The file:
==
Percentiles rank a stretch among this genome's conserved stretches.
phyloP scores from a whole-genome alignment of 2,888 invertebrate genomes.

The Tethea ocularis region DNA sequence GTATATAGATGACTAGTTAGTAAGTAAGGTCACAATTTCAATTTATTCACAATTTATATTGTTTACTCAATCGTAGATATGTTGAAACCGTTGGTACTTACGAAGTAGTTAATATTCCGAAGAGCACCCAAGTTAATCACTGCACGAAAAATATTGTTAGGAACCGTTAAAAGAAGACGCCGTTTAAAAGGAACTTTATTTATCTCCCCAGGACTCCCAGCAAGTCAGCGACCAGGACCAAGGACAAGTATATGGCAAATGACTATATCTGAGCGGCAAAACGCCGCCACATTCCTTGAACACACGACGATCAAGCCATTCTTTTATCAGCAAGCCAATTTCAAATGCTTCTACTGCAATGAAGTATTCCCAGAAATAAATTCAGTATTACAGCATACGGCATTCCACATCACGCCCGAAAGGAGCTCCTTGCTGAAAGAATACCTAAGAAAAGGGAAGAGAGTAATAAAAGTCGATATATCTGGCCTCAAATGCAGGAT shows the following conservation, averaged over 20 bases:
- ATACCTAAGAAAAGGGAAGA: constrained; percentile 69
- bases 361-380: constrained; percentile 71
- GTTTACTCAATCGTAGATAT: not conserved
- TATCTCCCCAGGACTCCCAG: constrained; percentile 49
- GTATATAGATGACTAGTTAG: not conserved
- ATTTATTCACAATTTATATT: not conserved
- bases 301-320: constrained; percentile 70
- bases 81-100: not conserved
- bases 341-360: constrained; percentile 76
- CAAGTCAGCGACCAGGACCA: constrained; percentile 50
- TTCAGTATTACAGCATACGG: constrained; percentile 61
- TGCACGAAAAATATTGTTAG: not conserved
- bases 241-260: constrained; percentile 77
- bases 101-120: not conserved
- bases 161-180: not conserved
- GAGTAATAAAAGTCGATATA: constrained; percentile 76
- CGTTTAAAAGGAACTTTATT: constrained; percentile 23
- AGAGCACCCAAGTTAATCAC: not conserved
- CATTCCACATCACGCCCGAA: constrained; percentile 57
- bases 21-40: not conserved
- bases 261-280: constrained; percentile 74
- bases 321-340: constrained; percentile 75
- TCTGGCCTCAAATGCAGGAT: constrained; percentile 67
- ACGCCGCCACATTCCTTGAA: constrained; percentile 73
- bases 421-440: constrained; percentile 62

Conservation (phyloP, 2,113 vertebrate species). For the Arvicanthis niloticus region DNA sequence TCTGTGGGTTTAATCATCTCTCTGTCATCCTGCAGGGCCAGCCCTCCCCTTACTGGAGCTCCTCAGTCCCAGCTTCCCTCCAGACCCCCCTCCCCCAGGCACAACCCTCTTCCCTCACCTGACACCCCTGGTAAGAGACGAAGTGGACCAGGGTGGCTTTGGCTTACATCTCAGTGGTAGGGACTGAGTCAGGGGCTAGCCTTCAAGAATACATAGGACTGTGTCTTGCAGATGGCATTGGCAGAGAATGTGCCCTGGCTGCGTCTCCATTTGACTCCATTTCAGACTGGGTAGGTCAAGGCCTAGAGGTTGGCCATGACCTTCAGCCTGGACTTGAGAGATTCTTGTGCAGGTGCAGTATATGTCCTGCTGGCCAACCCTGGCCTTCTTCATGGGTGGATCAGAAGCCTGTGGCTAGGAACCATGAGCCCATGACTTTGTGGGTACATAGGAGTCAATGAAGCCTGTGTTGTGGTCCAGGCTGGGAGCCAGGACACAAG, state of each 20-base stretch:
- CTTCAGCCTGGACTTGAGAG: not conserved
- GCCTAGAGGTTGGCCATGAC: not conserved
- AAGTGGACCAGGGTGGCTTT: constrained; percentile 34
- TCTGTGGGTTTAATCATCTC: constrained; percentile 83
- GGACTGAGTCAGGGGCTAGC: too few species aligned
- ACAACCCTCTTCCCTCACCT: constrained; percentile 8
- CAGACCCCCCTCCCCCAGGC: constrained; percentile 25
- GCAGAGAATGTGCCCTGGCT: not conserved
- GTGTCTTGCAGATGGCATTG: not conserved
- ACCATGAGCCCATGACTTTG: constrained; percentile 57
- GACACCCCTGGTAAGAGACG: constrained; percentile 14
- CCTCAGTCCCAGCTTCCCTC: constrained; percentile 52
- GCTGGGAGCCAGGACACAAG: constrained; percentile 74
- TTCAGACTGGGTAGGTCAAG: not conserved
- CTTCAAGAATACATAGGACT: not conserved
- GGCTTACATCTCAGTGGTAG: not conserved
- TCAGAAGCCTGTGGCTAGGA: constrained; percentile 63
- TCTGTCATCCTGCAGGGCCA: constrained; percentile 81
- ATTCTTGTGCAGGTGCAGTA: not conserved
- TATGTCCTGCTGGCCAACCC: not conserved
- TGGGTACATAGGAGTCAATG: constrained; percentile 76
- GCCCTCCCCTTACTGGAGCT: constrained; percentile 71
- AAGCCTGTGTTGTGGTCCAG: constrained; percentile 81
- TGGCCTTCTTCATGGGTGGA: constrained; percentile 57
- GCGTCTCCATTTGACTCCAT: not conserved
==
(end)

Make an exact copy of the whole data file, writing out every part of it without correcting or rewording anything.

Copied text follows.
Percentiles rank a stretch among this genome's conserved stretches.
phyloP scores from a whole-genome alignment of 2,888 invertebrate genomes.

The Tethea ocularis region DNA sequence GTATATAGATGACTAGTTAGTAAGTAAGGTCACAATTTCAATTTATTCACAATTTATATTGTTTACTCAATCGTAGATATGTTGAAACCGTTGGTACTTACGAAGTAGTTAATATTCCGAAGAGCACCCAAGTTAATCACTGCACGAAAAATATTGTTAGGAACCGTTAAAAGAAGACGCCGTTTAAAAGGAACTTTATTTATCTCCCCAGGACTCCCAGCAAGTCAGCGACCAGGACCAAGGACAAGTATATGGCAAATGACTATATCTGAGCGGCAAAACGCCGCCACATTCCTTGAACACACGACGATCAAGCCATTCTTTTATCAGCAAGCCAATTTCAAATGCTTCTACTGCAATGAAGTATTCCCAGAAATAAATTCAGTATTACAGCATACGGCATTCCACATCACGCCCGAAAGGAGCTCCTTGCTGAAAGAATACCTAAGAAAAGGGAAGAGAGTAATAAAAGTCGATATATCTGGCCTCAAATGCAGGAT shows the following conservation, averaged over 20 bases:
- ATACCTAAGAAAAGGGAAGA: constrained; percentile 69
- bases 361-380: constrained; percentile 71
- GTTTACTCAATCGTAGATAT: not conserved
- TATCTCCCCAGGACTCCCAG: constrained; percentile 49
- GTATATAGATGACTAGTTAG: not conserved
- ATTTATTCACAATTTATATT: not conserved
- bases 301-320: constrained; percentile 70
- bases 81-100: not conserved
- bases 341-360: constrained; percentile 76
- CAAGTCAGCGACCAGGACCA: constrained; percentile 50
- TTCAGTATTACAGCATACGG: constrained; percentile 61
- TGCACGAAAAATATTGTTAG: not conserved
- bases 241-260: constrained; percentile 77
- bases 101-120: not conserved
- bases 161-180: not conserved
- GAGTAATAAAAGTCGATATA: constrained; percentile 76
- CGTTTAAAAGGAACTTTATT: constrained; percentile 23
- AGAGCACCCAAGTTAATCAC: not conserved
- CATTCCACATCACGCCCGAA: constrained; percentile 57
- bases 21-40: not conserved
- bases 261-280: constrained; percentile 74
- bases 321-340: constrained; percentile 75
- TCTGGCCTCAAATGCAGGAT: constrained; percentile 67
- ACGCCGCCACATTCCTTGAA: constrained; percentile 73
- bases 421-440: constrained; percentile 62

Conservation (phyloP, 2,113 vertebrate species). For the Arvicanthis niloticus region DNA sequence TCTGTGGGTTTAATCATCTCTCTGTCATCCTGCAGGGCCAGCCCTCCCCTTACTGGAGCTCCTCAGTCCCAGCTTCCCTCCAGACCCCCCTCCCCCAGGCACAACCCTCTTCCCTCACCTGACACCCCTGGTAAGAGACGAAGTGGACCAGGGTGGCTTTGGCTTACATCTCAGTGGTAGGGACTGAGTCAGGGGCTAGCCTTCAAGAATACATAGGACTGTGTCTTGCAGATGGCATTGGCAGAGAATGTGCCCTGGCTGCGTCTCCATTTGACTCCATTTCAGACTGGGTAGGTCAAGGCCTAGAGGTTGGCCATGACCTTCAGCCTGGACTTGAGAGATTCTTGTGCAGGTGCAGTATATGTCCTGCTGGCCAACCCTGGCCTTCTTCATGGGTGGATCAGAAGCCTGTGGCTAGGAACCATGAGCCCATGACTTTGTGGGTACATAGGAGTCAATGAAGCCTGTGTTGTGGTCCAGGCTGGGAGCCAGGACACAAG, state of each 20-base stretch:
- CTTCAGCCTGGACTTGAGAG: not conserved
- GCCTAGAGGTTGGCCATGAC: not conserved
- AAGTGGACCAGGGTGGCTTT: constrained; percentile 34
- TCTGTGGGTTTAATCATCTC: constrained; percentile 83
- GGACTGAGTCAGGGGCTAGC: too few species aligned
- ACAACCCTCTTCCCTCACCT: constrained; percentile 8
- CAGACCCCCCTCCCCCAGGC: constrained; percentile 25
- GCAGAGAATGTGCCCTGGCT: not conserved
- GTGTCTTGCAGATGGCATTG: not conserved
- ACCATGAGCCCATGACTTTG: constrained; percentile 57
- GACACCCCTGGTAAGAGACG: constrained; percentile 14
- CCTCAGTCCCAGCTTCCCTC: constrained; percentile 52
- GCTGGGAGCCAGGACACAAG: constrained; percentile 74
- TTCAGACTGGGTAGGTCAAG: not conserved
- CTTCAAGAATACATAGGACT: not conserved
- GGCTTACATCTCAGTGGTAG: not conserved
- TCAGAAGCCTGTGGCTAGGA: constrained; percentile 63
- TCTGTCATCCTGCAGGGCCA: constrained; percentile 81
- ATTCTTGTGCAGGTGCAGTA: not conserved
- TATGTCCTGCTGGCCAACCC: not conserved
- TGGGTACATAGGAGTCAATG: constrained; percentile 76
- GCCCTCCCCTTACTGGAGCT: constrained; percentile 71
- AAGCCTGTGTTGTGGTCCAG: constrained; percentile 81
- TGGCCTTCTTCATGGGTGGA: constrained; percentile 57
- GCGTCTCCATTTGACTCCAT: not conserved